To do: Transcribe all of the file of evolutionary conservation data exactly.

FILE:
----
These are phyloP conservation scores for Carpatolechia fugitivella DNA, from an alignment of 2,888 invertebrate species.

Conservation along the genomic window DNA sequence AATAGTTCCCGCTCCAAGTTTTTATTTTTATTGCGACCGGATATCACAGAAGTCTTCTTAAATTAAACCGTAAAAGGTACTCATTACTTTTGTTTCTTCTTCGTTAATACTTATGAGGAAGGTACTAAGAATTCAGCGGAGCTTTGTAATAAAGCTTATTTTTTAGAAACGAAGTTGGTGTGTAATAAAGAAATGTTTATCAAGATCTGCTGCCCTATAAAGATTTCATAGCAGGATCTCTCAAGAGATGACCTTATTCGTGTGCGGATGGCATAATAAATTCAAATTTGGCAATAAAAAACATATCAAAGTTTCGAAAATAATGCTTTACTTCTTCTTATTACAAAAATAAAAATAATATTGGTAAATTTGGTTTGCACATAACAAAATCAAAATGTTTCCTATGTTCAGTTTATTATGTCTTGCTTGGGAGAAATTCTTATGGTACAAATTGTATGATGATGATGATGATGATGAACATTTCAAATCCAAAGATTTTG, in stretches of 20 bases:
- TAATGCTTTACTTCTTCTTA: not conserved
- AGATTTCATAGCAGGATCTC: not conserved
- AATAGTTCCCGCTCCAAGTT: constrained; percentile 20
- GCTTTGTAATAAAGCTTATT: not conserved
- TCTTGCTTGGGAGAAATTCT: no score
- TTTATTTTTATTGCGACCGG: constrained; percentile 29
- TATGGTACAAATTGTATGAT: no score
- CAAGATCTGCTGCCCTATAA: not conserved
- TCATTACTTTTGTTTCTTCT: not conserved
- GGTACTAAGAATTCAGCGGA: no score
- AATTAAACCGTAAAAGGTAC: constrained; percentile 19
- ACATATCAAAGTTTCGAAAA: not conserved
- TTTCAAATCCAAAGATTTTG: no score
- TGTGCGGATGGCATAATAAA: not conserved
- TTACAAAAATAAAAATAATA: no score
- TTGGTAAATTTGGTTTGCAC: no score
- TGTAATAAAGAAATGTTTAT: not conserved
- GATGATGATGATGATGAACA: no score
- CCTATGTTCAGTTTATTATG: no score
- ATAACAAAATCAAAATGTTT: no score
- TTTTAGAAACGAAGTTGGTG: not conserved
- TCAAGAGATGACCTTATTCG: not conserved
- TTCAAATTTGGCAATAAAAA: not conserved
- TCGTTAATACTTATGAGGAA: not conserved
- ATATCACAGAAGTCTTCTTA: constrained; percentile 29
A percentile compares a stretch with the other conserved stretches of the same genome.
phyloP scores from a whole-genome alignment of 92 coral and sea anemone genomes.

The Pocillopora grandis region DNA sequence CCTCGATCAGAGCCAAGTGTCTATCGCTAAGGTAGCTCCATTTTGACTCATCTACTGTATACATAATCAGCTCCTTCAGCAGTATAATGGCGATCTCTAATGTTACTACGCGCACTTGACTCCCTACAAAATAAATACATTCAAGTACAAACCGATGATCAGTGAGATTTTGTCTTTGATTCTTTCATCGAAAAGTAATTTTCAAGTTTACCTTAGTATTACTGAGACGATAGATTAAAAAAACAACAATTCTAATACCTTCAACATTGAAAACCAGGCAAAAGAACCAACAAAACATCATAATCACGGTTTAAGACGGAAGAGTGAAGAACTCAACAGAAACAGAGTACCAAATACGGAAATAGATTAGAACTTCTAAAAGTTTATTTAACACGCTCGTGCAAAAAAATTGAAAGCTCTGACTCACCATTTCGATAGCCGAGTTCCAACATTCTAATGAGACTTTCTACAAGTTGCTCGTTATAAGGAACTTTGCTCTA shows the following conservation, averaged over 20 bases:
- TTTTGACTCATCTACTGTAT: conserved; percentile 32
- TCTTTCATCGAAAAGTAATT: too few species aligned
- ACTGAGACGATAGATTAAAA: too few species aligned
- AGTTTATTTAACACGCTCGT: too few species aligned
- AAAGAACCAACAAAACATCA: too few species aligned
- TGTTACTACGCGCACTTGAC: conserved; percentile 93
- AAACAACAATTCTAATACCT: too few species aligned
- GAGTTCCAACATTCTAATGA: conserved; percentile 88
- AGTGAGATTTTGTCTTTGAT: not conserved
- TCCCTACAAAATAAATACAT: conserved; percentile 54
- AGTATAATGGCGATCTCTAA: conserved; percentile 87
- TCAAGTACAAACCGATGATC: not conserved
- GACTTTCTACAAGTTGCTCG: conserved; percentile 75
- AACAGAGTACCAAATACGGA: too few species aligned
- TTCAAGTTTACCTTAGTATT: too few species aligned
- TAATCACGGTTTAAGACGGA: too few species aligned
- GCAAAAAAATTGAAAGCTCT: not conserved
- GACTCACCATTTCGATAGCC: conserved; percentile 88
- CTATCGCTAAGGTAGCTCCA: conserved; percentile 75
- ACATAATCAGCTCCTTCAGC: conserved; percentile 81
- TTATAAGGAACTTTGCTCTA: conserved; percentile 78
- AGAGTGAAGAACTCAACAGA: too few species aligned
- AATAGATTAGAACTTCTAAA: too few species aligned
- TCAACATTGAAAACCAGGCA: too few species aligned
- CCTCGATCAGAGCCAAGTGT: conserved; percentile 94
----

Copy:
These are phyloP conservation scores for Carpatolechia fugitivella DNA, from an alignment of 2,888 invertebrate species.

Conservation along the genomic window DNA sequence AATAGTTCCCGCTCCAAGTTTTTATTTTTATTGCGACCGGATATCACAGAAGTCTTCTTAAATTAAACCGTAAAAGGTACTCATTACTTTTGTTTCTTCTTCGTTAATACTTATGAGGAAGGTACTAAGAATTCAGCGGAGCTTTGTAATAAAGCTTATTTTTTAGAAACGAAGTTGGTGTGTAATAAAGAAATGTTTATCAAGATCTGCTGCCCTATAAAGATTTCATAGCAGGATCTCTCAAGAGATGACCTTATTCGTGTGCGGATGGCATAATAAATTCAAATTTGGCAATAAAAAACATATCAAAGTTTCGAAAATAATGCTTTACTTCTTCTTATTACAAAAATAAAAATAATATTGGTAAATTTGGTTTGCACATAACAAAATCAAAATGTTTCCTATGTTCAGTTTATTATGTCTTGCTTGGGAGAAATTCTTATGGTACAAATTGTATGATGATGATGATGATGATGAACATTTCAAATCCAAAGATTTTG, in stretches of 20 bases:
- TAATGCTTTACTTCTTCTTA: not conserved
- AGATTTCATAGCAGGATCTC: not conserved
- AATAGTTCCCGCTCCAAGTT: constrained; percentile 20
- GCTTTGTAATAAAGCTTATT: not conserved
- TCTTGCTTGGGAGAAATTCT: no score
- TTTATTTTTATTGCGACCGG: constrained; percentile 29
- TATGGTACAAATTGTATGAT: no score
- CAAGATCTGCTGCCCTATAA: not conserved
- TCATTACTTTTGTTTCTTCT: not conserved
- GGTACTAAGAATTCAGCGGA: no score
- AATTAAACCGTAAAAGGTAC: constrained; percentile 19
- ACATATCAAAGTTTCGAAAA: not conserved
- TTTCAAATCCAAAGATTTTG: no score
- TGTGCGGATGGCATAATAAA: not conserved
- TTACAAAAATAAAAATAATA: no score
- TTGGTAAATTTGGTTTGCAC: no score
- TGTAATAAAGAAATGTTTAT: not conserved
- GATGATGATGATGATGAACA: no score
- CCTATGTTCAGTTTATTATG: no score
- ATAACAAAATCAAAATGTTT: no score
- TTTTAGAAACGAAGTTGGTG: not conserved
- TCAAGAGATGACCTTATTCG: not conserved
- TTCAAATTTGGCAATAAAAA: not conserved
- TCGTTAATACTTATGAGGAA: not conserved
- ATATCACAGAAGTCTTCTTA: constrained; percentile 29
A percentile compares a stretch with the other conserved stretches of the same genome.
phyloP scores from a whole-genome alignment of 92 coral and sea anemone genomes.

The Pocillopora grandis region DNA sequence CCTCGATCAGAGCCAAGTGTCTATCGCTAAGGTAGCTCCATTTTGACTCATCTACTGTATACATAATCAGCTCCTTCAGCAGTATAATGGCGATCTCTAATGTTACTACGCGCACTTGACTCCCTACAAAATAAATACATTCAAGTACAAACCGATGATCAGTGAGATTTTGTCTTTGATTCTTTCATCGAAAAGTAATTTTCAAGTTTACCTTAGTATTACTGAGACGATAGATTAAAAAAACAACAATTCTAATACCTTCAACATTGAAAACCAGGCAAAAGAACCAACAAAACATCATAATCACGGTTTAAGACGGAAGAGTGAAGAACTCAACAGAAACAGAGTACCAAATACGGAAATAGATTAGAACTTCTAAAAGTTTATTTAACACGCTCGTGCAAAAAAATTGAAAGCTCTGACTCACCATTTCGATAGCCGAGTTCCAACATTCTAATGAGACTTTCTACAAGTTGCTCGTTATAAGGAACTTTGCTCTA shows the following conservation, averaged over 20 bases:
- TTTTGACTCATCTACTGTAT: conserved; percentile 32
- TCTTTCATCGAAAAGTAATT: too few species aligned
- ACTGAGACGATAGATTAAAA: too few species aligned
- AGTTTATTTAACACGCTCGT: too few species aligned
- AAAGAACCAACAAAACATCA: too few species aligned
- TGTTACTACGCGCACTTGAC: conserved; percentile 93
- AAACAACAATTCTAATACCT: too few species aligned
- GAGTTCCAACATTCTAATGA: conserved; percentile 88
- AGTGAGATTTTGTCTTTGAT: not conserved
- TCCCTACAAAATAAATACAT: conserved; percentile 54
- AGTATAATGGCGATCTCTAA: conserved; percentile 87
- TCAAGTACAAACCGATGATC: not conserved
- GACTTTCTACAAGTTGCTCG: conserved; percentile 75
- AACAGAGTACCAAATACGGA: too few species aligned
- TTCAAGTTTACCTTAGTATT: too few species aligned
- TAATCACGGTTTAAGACGGA: too few species aligned
- GCAAAAAAATTGAAAGCTCT: not conserved
- GACTCACCATTTCGATAGCC: conserved; percentile 88
- CTATCGCTAAGGTAGCTCCA: conserved; percentile 75
- ACATAATCAGCTCCTTCAGC: conserved; percentile 81
- TTATAAGGAACTTTGCTCTA: conserved; percentile 78
- AGAGTGAAGAACTCAACAGA: too few species aligned
- AATAGATTAGAACTTCTAAA: too few species aligned
- TCAACATTGAAAACCAGGCA: too few species aligned
- CCTCGATCAGAGCCAAGTGT: conserved; percentile 94